By contrast, she says, the smartphone market hasn't seen much innovation in 2012: "It rests on pretty much a handful of phones this year: Apple's iPhone 5, Samsung's Galaxy S3, which is getting a bit old now, Google's Nexus 4, Nokia's Lumia 920 and HTC's 8x."
Contract lock-ins have meant it's harder for people to get new phones – which has cooled growth in the US and Europe.
Francisco Jeronimo, IDC's smartphone analyst, said: "Google and Amazon will bring the tablets to the mass market – not specifically because of the screen size, but the combination of brand, specifications, experience, content and price."
When Apple launched the first iPad in April 2010, it galvanised a market that had been asleep for years after being started by Microsoft in 2001.
PC tablets were clunky laptops; the iPad was much thinner, with a longer battery life and instant-on availability, and a huge range of apps that used its bigger screen space.
Samsung and others quickly tried to compete, offering seven inch tablets that failed to take off. In October 2010 the late Steve Jobs famously dismissed them , saying that "we think the ten inch screen size is the minimum size required to create great tablet apps." He added: "The seven inch tablets are tweeners, too big to compete with a smartphone and too small to compete with an iPad."
But Amazon proved him wrong, launching the first seven inch Kindle Fire – a tablet able to surf the web and run apps or show films as well – in October 2011. Though it was US-only, it sold millions. Google followed in June with the Nexus 7, even while rumours were emerging that Apple was working on a smaller device – which was unveiled as the iPad mini in October. And the fight was on.
That has driven explosive growth in the global tablet market, where sales are increasing at roughly 50% year-on-year each quarter. Forecasters have had to keep revising their estimates upwards: in June 2011, IDC was forecasting that 50-million tablets would be sold in that year, and 75-million in 2012. After four revisions – the most recent this month – it reckons that 71-million were sold in 2011, and that this year's figure will hit 122.3-million.
But that will in turn have huge implications for the success of both Apple and Google – and to a lesser extent Amazon and B&N – as they battle for users' attention and, more importantly, money. Though Android phones sell in larger numbers, iPhone users spend more on apps – and iPad users have thousands of custom-made apps to choose from, compared to a far smaller number on Android tablets. (The Kindle Fire and Nook can run Android apps.) Advocates for Android say that its apps don't need rewriting for tablets, because it can automatically resize them – but that has not been translated into money spent buying them.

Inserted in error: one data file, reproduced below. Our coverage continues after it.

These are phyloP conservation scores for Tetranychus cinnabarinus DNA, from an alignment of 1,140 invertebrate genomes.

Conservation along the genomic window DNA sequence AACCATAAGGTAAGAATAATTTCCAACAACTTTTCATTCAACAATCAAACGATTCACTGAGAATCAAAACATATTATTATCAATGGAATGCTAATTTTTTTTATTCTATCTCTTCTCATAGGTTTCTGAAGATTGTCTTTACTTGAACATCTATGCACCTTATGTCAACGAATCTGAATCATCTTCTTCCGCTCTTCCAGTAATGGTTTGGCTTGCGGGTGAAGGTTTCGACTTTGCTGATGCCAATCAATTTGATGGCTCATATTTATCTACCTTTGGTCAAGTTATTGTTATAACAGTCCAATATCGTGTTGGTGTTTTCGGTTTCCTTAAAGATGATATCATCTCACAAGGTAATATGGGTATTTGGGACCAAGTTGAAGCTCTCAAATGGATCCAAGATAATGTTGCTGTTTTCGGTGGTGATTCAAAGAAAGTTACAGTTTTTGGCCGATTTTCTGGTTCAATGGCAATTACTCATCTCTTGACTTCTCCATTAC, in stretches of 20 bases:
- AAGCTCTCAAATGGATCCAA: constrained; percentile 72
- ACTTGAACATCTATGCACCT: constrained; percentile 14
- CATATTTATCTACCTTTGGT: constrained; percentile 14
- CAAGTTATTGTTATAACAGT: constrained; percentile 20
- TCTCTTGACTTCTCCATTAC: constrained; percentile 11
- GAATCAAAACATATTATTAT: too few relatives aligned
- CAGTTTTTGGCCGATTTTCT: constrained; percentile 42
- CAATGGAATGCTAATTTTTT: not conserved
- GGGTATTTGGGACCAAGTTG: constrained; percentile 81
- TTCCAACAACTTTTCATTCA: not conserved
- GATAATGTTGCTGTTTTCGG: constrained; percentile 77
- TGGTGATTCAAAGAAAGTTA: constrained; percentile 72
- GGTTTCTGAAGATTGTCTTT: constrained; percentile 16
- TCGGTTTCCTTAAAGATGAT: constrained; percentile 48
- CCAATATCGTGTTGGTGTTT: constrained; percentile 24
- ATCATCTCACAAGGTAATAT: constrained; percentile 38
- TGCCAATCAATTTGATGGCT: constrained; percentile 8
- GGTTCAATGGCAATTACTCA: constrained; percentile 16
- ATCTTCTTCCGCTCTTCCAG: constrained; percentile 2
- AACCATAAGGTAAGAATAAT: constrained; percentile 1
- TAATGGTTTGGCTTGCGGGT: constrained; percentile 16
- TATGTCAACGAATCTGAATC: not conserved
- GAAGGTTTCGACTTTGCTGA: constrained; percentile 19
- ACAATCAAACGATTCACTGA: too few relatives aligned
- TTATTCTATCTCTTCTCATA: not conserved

Evans suggests that will mean Apple's dominance in apps – where many games and products, such as Temple Run and Instagram first appeared on its platform – will continue. "The question for app developers is, where do you put your effort?" says Evans. "If you've got one person who buys Google's Nexus 7 because it's £100 less than the iPad mini, what does that say about their willingness to spend money on apps? So which one do you spend money developing for first?"
Yet there's also a big player missing in this competition: Microsoft, whose Windows software dominated the desktop era of personal computing.
This Christmas, no company offering its new Windows 8 or Windows RT software has a seven inch tablet on sale – and even the number of 10 inch tablets running Windows 8 is limited compared with the number of Apple and Android offerings.
Nothing is expected before 2013 – which leaves open the question of whether the former giant of the PC will have been left behind by the biggest shift to hit personal computing in a decade.